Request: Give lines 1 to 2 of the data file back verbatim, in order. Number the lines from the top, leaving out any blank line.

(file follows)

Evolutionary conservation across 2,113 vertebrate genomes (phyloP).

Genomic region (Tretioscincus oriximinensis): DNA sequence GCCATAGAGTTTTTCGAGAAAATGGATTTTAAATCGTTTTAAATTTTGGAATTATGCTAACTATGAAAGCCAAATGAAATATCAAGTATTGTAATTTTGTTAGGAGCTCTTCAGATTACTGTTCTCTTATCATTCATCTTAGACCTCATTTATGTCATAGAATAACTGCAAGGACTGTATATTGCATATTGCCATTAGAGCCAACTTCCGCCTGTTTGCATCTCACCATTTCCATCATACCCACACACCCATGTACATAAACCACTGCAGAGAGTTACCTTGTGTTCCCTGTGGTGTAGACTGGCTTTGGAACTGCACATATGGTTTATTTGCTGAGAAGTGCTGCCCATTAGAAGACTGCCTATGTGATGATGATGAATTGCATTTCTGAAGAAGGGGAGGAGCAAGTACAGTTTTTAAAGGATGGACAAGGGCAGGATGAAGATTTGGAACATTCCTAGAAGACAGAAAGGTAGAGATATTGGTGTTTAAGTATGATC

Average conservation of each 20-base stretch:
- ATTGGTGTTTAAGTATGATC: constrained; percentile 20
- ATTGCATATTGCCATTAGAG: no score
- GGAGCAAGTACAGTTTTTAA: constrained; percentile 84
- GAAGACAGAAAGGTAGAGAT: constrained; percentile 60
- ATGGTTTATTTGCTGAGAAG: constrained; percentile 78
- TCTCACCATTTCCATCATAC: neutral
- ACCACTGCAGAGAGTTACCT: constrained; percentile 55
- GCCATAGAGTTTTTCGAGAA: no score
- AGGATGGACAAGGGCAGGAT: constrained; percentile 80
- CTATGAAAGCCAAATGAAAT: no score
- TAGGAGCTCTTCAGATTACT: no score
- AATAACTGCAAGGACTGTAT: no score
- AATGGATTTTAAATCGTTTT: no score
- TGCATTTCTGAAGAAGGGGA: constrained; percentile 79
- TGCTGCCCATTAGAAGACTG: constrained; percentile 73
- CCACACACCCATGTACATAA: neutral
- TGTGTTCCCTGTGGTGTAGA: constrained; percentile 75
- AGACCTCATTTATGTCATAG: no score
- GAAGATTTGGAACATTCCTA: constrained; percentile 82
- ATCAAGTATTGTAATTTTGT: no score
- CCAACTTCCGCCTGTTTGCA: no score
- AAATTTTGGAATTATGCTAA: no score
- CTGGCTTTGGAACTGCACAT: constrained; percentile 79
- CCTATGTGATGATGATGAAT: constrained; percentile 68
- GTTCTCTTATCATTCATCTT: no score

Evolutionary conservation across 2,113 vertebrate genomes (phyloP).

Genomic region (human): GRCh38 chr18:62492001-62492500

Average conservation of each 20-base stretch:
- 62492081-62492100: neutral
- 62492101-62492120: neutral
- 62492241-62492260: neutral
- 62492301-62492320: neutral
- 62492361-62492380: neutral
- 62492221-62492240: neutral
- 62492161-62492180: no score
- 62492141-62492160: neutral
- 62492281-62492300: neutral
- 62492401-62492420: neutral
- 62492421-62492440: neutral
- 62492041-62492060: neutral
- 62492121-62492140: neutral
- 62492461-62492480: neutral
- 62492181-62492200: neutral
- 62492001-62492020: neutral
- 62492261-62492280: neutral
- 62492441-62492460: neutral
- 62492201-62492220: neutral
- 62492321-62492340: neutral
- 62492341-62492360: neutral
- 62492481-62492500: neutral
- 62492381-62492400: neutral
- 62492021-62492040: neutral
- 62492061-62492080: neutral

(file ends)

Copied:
Evolutionary conservation across 2,113 vertebrate genomes (phyloP).

Genomic region (Tretioscincus oriximinensis): DNA sequence GCCATAGAGTTTTTCGAGAAAATGGATTTTAAATCGTTTTAAATTTTGGAATTATGCTAACTATGAAAGCCAAATGAAATATCAAGTATTGTAATTTTGTTAGGAGCTCTTCAGATTACTGTTCTCTTATCATTCATCTTAGACCTCATTTATGTCATAGAATAACTGCAAGGACTGTATATTGCATATTGCCATTAGAGCCAACTTCCGCCTGTTTGCATCTCACCATTTCCATCATACCCACACACCCATGTACATAAACCACTGCAGAGAGTTACCTTGTGTTCCCTGTGGTGTAGACTGGCTTTGGAACTGCACATATGGTTTATTTGCTGAGAAGTGCTGCCCATTAGAAGACTGCCTATGTGATGATGATGAATTGCATTTCTGAAGAAGGGGAGGAGCAAGTACAGTTTTTAAAGGATGGACAAGGGCAGGATGAAGATTTGGAACATTCCTAGAAGACAGAAAGGTAGAGATATTGGTGTTTAAGTATGATC